This little secretary desk used to belong to my beautiful Gran, who left us suddenly in March this year. It was a pretty difficult time for our family (especially Mum and her siblings) because instead of being able to pause and grieve her passing, they were thrown into suddenly packing up her house. Gran had sold her house only a couple of weeks before she passed away and to meet the settlement date my Mum, Aunt and Uncle had to work pretty hard.
I spent a week helping Mum at the house after Gran’s funeral and gained some insight into the enormity of the task. It wasn’t only Gran’s things that we were sorting, packing and sharing amongst the family. It was also the things that belonged to my Grandpa, and my Gran’s brother Uncle Gordon. There were moments when I just need to stop and take in the book I was holding, to read the inscription, or to close my eyes and remember what my Gran used to serve in a certain crystal bowl.
Somehow there was enough “stuff” to fill three houses, and yet their house never seemed cluttered. They had the sort of storage space I could only ever dream of, though.
Mum asked me, before this process began, if there was anything I wanted to have to remember my grandparents by. I remember saying that it would be nice to have a special book, maybe something from Grandpa’s desk, or a little crystal trinket from Gran’s dressing table. Nothing big, just something from their daily lives to carry with me as time marched on.
Lots of Gran & Grandpa’s belongings were already intended for certain people, and Gran used to talk a lot about who should have what. What was left was put on a big table for the extended family to choose from, and my cousins and I were told which pieces of furniture were going to be given away.
I think each of us was able to take away something special. My special thing wasn’t just the trinket I had originally asked for, it was Gran’s desk.
When we were kids my grandparents lived in a coastal town called Caloundra, a bit over an hour’s drive from Brisbane. They lived a block away from Shelly Beach and some of my favourite memories of my cousins were formed in that house. There was a backyard to play in, and Grandpa’s workshop down the back was always full of mysterious projects and smelled of sawdust. There was a high stool next to his workbench for curious grandkids who wanted to see how to french polish a chair leg.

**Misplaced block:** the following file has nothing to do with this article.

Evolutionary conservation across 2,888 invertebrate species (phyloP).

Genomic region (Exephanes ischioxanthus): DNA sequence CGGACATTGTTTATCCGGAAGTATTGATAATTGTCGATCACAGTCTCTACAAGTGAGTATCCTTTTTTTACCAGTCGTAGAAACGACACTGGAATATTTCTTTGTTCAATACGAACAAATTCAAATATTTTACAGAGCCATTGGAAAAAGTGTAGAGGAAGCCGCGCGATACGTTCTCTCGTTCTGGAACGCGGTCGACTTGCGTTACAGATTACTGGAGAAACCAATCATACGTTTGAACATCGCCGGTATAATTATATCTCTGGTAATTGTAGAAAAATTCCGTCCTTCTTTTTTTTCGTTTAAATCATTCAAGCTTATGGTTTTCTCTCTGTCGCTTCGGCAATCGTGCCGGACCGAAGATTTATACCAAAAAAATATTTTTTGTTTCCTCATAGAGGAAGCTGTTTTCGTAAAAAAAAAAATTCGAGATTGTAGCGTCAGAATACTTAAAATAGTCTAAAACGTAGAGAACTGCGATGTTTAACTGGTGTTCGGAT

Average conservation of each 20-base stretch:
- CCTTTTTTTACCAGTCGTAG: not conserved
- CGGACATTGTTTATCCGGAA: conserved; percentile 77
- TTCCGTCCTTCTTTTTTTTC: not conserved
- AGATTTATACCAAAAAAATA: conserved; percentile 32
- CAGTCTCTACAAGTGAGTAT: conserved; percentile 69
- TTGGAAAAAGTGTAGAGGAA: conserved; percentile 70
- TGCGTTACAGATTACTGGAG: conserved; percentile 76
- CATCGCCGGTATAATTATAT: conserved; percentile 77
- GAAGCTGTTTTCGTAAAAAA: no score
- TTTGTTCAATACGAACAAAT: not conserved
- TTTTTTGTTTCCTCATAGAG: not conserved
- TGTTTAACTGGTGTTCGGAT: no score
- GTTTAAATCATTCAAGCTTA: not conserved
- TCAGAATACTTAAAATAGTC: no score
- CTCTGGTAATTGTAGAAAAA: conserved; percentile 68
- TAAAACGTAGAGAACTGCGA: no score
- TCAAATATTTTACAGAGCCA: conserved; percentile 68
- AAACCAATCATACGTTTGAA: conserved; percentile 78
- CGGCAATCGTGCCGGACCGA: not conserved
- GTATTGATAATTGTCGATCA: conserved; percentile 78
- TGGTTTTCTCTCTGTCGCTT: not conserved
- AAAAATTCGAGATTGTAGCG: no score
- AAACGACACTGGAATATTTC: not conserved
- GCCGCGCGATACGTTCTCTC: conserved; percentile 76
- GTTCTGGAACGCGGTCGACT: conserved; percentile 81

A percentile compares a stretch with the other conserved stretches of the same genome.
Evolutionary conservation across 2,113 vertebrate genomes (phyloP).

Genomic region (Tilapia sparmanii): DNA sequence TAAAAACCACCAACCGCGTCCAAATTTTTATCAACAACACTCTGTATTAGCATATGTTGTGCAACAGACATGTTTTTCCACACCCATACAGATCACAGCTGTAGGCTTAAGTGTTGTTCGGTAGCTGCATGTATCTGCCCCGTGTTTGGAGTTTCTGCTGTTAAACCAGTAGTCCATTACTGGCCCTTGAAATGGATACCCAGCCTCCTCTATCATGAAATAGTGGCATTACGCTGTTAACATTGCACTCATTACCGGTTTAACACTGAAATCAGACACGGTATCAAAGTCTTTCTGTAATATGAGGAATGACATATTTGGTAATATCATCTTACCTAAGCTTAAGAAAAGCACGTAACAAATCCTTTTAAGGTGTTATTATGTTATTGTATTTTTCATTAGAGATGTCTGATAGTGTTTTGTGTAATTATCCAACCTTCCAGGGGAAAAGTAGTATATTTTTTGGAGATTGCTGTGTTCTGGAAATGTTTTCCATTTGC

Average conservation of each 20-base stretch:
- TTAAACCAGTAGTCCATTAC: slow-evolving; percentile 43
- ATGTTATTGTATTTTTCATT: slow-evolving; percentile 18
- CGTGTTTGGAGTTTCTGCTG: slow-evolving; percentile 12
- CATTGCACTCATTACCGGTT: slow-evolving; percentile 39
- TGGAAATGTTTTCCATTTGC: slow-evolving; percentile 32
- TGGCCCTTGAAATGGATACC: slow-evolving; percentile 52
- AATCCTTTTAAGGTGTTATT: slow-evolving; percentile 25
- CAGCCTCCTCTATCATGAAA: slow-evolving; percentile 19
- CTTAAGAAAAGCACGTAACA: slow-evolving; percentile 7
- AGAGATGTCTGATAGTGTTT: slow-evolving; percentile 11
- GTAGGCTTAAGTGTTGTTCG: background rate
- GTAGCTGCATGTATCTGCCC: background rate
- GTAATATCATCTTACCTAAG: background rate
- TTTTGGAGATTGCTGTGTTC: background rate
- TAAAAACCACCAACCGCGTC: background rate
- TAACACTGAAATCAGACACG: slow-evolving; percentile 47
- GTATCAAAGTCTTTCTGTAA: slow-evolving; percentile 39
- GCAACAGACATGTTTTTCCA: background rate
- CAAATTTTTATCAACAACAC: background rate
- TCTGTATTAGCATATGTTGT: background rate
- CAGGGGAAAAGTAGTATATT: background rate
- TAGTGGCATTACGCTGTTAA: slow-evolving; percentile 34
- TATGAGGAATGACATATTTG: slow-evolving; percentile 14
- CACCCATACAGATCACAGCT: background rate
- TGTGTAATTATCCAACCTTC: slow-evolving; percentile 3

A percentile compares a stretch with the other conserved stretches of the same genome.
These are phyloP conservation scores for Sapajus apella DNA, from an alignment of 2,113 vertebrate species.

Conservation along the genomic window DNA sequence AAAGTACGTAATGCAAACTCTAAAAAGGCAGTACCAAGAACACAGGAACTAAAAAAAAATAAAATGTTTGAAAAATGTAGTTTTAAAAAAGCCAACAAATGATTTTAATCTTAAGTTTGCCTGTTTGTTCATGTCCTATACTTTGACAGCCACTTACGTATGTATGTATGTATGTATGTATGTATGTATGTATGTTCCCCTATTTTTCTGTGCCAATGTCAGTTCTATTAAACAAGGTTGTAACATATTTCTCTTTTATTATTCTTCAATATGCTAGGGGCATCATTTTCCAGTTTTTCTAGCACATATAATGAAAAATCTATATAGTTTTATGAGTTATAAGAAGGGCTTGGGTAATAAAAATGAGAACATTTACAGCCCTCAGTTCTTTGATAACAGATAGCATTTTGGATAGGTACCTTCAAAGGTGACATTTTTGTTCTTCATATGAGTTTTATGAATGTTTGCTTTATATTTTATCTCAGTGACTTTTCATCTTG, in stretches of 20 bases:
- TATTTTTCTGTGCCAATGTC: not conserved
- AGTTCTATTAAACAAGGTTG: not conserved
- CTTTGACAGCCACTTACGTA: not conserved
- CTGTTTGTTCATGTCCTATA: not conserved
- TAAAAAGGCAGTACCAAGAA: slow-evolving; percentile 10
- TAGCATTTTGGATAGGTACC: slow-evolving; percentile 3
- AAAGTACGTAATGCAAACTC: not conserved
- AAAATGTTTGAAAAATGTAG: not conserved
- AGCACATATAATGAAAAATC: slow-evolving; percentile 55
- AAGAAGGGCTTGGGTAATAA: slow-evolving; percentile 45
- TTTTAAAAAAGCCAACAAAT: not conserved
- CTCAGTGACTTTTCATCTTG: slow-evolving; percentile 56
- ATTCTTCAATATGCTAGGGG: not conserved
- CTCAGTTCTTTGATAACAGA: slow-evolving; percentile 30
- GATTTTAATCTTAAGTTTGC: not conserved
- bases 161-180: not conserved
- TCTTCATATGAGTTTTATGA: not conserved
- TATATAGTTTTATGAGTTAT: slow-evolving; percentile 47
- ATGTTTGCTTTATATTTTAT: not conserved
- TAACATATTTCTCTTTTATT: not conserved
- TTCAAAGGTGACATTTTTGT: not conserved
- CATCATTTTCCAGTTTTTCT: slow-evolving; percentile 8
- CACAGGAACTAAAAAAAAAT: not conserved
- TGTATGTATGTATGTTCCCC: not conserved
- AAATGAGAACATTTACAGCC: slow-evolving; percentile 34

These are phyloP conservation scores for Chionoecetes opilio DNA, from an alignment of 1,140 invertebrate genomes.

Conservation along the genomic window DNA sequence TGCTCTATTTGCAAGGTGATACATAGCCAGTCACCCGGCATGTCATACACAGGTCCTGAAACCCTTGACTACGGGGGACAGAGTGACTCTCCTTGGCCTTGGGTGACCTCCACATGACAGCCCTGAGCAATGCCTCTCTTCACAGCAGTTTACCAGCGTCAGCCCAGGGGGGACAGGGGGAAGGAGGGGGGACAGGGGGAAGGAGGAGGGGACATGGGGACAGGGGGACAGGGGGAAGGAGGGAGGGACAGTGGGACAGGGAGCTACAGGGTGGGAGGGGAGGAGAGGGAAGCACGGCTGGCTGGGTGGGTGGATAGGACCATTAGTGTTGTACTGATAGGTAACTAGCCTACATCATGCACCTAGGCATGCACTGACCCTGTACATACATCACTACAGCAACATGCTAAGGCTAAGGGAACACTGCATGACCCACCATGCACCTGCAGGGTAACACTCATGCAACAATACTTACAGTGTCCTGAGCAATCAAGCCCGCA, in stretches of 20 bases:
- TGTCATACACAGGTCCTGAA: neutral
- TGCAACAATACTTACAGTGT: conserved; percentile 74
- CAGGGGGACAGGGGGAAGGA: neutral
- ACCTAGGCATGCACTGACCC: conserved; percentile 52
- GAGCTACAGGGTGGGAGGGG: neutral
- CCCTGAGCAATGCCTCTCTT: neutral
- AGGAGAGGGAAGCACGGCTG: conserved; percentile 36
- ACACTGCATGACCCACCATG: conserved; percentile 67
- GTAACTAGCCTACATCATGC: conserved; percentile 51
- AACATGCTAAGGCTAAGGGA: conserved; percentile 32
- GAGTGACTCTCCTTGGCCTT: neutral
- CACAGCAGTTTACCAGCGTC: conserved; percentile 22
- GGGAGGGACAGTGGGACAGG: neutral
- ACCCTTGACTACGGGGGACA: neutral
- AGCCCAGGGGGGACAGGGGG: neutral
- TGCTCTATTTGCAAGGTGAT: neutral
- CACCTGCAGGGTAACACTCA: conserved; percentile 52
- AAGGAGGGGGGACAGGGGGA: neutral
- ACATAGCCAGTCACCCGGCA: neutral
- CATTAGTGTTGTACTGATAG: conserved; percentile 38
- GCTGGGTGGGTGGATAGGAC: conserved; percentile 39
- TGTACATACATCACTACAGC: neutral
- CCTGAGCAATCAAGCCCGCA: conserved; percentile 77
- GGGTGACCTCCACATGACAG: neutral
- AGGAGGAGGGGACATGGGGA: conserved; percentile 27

My brother and I, and three of our spunky cousins
The “hub” of the house for Gran was her little desk. If we asked to borrow a pen or a piece of paper, if she needed to know somebody’s telephone number or their birthday, this is where she would find it. Mum told me recently that Gran was so excited when she got her desk, that she had wanted it for a long time.
I left it to my Mum to go through the contents of Gran’s desk when it was time to pack it up. Ordinary objects, like scissors, pens and old unused stationery was put in one pile, and my Mum said I could keep what I wanted. Not much of it was terribly noteworthy, but it was Gran’s. Her old scissors, never replaced because they still worked. A vintage pack of Redheads matches. A stripey, double-length pencil that Mum said would have been as old as me.
It seemed important to me that some of these little things stay with Gran’s desk. I also kept a mismatched collection of unused envelopes, because I know that Gran would have intended to use them one day. There were a couple of old, yellowed writing sets and notecards still in their boxes.
Tucked in between Gran’s old letter sets is a stamped, self-addressed envelope in my Gran’s handwriting. I really like knowing that it’s there.
It might sound like I’m keeping this desk as a shrine to my Gran, but I promise I’m not. Aside from being full of memories of her it is a beautiful and functional piece of furniture in its own right. Her little treasures sit alongside lots of my own things – my collection of blank journals, boxes of beading supplies, my paper trimmers and some of my washi tape. I’ve mixed my own letter writing sets in with hers, and I feel like that has breathed new life into some of her old things.
I feel very lucky to have Gran’s desk. And I’ll never replace those old scissors as long as they work.
I’ve been meaning to write about this desk for a long time, and had been putting it off. I want to say thank you to Melissa Goodsell for writing about her own little desk today, and giving me the inspiration to finally write about my Gran’s!